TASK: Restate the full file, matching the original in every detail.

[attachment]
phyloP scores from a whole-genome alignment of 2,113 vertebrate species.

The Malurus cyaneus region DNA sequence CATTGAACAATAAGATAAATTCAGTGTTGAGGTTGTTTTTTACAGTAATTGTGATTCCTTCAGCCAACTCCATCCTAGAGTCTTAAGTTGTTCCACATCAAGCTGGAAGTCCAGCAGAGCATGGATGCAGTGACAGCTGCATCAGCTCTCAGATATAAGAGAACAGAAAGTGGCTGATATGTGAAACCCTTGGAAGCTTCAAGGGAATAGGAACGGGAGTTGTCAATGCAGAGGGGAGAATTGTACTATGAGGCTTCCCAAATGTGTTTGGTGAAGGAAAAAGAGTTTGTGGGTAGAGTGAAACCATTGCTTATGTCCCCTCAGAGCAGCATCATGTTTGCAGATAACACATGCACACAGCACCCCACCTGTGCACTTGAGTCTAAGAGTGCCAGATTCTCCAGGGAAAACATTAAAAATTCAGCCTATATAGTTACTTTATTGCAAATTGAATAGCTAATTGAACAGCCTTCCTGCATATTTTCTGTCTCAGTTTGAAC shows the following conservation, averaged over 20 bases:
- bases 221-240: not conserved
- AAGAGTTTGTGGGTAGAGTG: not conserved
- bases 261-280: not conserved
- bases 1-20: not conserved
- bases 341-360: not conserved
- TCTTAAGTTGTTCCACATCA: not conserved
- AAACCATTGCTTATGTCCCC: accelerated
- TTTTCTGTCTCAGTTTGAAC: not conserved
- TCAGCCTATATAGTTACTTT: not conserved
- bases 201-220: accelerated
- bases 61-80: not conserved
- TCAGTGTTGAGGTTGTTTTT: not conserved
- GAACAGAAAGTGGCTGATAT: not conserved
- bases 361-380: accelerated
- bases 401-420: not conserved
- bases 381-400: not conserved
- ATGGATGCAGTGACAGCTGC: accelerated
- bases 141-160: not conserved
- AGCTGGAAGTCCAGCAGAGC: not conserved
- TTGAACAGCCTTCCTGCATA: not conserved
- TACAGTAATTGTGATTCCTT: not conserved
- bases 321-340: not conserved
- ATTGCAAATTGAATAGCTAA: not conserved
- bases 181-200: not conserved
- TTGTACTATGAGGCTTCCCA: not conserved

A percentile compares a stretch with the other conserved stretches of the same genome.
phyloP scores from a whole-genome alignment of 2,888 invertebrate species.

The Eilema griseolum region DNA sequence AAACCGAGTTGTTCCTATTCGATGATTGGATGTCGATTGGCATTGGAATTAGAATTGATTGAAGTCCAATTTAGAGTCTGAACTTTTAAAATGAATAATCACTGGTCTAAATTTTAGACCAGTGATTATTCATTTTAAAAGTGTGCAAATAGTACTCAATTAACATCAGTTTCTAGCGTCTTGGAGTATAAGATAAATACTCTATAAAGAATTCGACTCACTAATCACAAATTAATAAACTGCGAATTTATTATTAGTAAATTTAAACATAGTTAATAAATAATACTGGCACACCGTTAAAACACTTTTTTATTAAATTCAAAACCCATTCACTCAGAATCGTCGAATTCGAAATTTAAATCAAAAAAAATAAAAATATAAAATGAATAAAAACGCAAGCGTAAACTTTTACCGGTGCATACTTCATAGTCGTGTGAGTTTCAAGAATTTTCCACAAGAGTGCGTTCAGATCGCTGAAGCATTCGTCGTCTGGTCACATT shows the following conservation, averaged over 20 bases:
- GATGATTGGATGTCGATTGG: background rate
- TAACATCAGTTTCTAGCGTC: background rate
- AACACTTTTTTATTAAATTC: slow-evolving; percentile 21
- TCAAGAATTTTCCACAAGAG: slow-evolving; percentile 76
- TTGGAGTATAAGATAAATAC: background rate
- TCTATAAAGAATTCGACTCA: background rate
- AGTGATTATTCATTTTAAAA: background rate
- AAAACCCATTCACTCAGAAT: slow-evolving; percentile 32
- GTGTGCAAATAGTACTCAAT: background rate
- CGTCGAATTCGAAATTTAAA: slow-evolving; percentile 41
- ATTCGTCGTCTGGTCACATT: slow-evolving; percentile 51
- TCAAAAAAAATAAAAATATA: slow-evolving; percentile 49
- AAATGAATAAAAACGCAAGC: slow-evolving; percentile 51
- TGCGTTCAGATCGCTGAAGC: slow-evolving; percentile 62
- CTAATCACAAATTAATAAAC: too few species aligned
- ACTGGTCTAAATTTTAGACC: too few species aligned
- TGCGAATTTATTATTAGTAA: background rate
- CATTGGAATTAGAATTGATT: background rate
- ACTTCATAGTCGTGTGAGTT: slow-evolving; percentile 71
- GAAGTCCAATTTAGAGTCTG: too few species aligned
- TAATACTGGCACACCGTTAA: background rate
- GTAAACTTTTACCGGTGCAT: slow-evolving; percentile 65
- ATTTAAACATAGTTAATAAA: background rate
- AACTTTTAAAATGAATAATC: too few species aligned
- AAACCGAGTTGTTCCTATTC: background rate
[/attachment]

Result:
phyloP scores from a whole-genome alignment of 2,113 vertebrate species.

The Malurus cyaneus region DNA sequence CATTGAACAATAAGATAAATTCAGTGTTGAGGTTGTTTTTTACAGTAATTGTGATTCCTTCAGCCAACTCCATCCTAGAGTCTTAAGTTGTTCCACATCAAGCTGGAAGTCCAGCAGAGCATGGATGCAGTGACAGCTGCATCAGCTCTCAGATATAAGAGAACAGAAAGTGGCTGATATGTGAAACCCTTGGAAGCTTCAAGGGAATAGGAACGGGAGTTGTCAATGCAGAGGGGAGAATTGTACTATGAGGCTTCCCAAATGTGTTTGGTGAAGGAAAAAGAGTTTGTGGGTAGAGTGAAACCATTGCTTATGTCCCCTCAGAGCAGCATCATGTTTGCAGATAACACATGCACACAGCACCCCACCTGTGCACTTGAGTCTAAGAGTGCCAGATTCTCCAGGGAAAACATTAAAAATTCAGCCTATATAGTTACTTTATTGCAAATTGAATAGCTAATTGAACAGCCTTCCTGCATATTTTCTGTCTCAGTTTGAAC shows the following conservation, averaged over 20 bases:
- bases 221-240: not conserved
- AAGAGTTTGTGGGTAGAGTG: not conserved
- bases 261-280: not conserved
- bases 1-20: not conserved
- bases 341-360: not conserved
- TCTTAAGTTGTTCCACATCA: not conserved
- AAACCATTGCTTATGTCCCC: accelerated
- TTTTCTGTCTCAGTTTGAAC: not conserved
- TCAGCCTATATAGTTACTTT: not conserved
- bases 201-220: accelerated
- bases 61-80: not conserved
- TCAGTGTTGAGGTTGTTTTT: not conserved
- GAACAGAAAGTGGCTGATAT: not conserved
- bases 361-380: accelerated
- bases 401-420: not conserved
- bases 381-400: not conserved
- ATGGATGCAGTGACAGCTGC: accelerated
- bases 141-160: not conserved
- AGCTGGAAGTCCAGCAGAGC: not conserved
- TTGAACAGCCTTCCTGCATA: not conserved
- TACAGTAATTGTGATTCCTT: not conserved
- bases 321-340: not conserved
- ATTGCAAATTGAATAGCTAA: not conserved
- bases 181-200: not conserved
- TTGTACTATGAGGCTTCCCA: not conserved

A percentile compares a stretch with the other conserved stretches of the same genome.
phyloP scores from a whole-genome alignment of 2,888 invertebrate species.

The Eilema griseolum region DNA sequence AAACCGAGTTGTTCCTATTCGATGATTGGATGTCGATTGGCATTGGAATTAGAATTGATTGAAGTCCAATTTAGAGTCTGAACTTTTAAAATGAATAATCACTGGTCTAAATTTTAGACCAGTGATTATTCATTTTAAAAGTGTGCAAATAGTACTCAATTAACATCAGTTTCTAGCGTCTTGGAGTATAAGATAAATACTCTATAAAGAATTCGACTCACTAATCACAAATTAATAAACTGCGAATTTATTATTAGTAAATTTAAACATAGTTAATAAATAATACTGGCACACCGTTAAAACACTTTTTTATTAAATTCAAAACCCATTCACTCAGAATCGTCGAATTCGAAATTTAAATCAAAAAAAATAAAAATATAAAATGAATAAAAACGCAAGCGTAAACTTTTACCGGTGCATACTTCATAGTCGTGTGAGTTTCAAGAATTTTCCACAAGAGTGCGTTCAGATCGCTGAAGCATTCGTCGTCTGGTCACATT shows the following conservation, averaged over 20 bases:
- GATGATTGGATGTCGATTGG: background rate
- TAACATCAGTTTCTAGCGTC: background rate
- AACACTTTTTTATTAAATTC: slow-evolving; percentile 21
- TCAAGAATTTTCCACAAGAG: slow-evolving; percentile 76
- TTGGAGTATAAGATAAATAC: background rate
- TCTATAAAGAATTCGACTCA: background rate
- AGTGATTATTCATTTTAAAA: background rate
- AAAACCCATTCACTCAGAAT: slow-evolving; percentile 32
- GTGTGCAAATAGTACTCAAT: background rate
- CGTCGAATTCGAAATTTAAA: slow-evolving; percentile 41
- ATTCGTCGTCTGGTCACATT: slow-evolving; percentile 51
- TCAAAAAAAATAAAAATATA: slow-evolving; percentile 49
- AAATGAATAAAAACGCAAGC: slow-evolving; percentile 51
- TGCGTTCAGATCGCTGAAGC: slow-evolving; percentile 62
- CTAATCACAAATTAATAAAC: too few species aligned
- ACTGGTCTAAATTTTAGACC: too few species aligned
- TGCGAATTTATTATTAGTAA: background rate
- CATTGGAATTAGAATTGATT: background rate
- ACTTCATAGTCGTGTGAGTT: slow-evolving; percentile 71
- GAAGTCCAATTTAGAGTCTG: too few species aligned
- TAATACTGGCACACCGTTAA: background rate
- GTAAACTTTTACCGGTGCAT: slow-evolving; percentile 65
- ATTTAAACATAGTTAATAAA: background rate
- AACTTTTAAAATGAATAATC: too few species aligned
- AAACCGAGTTGTTCCTATTC: background rate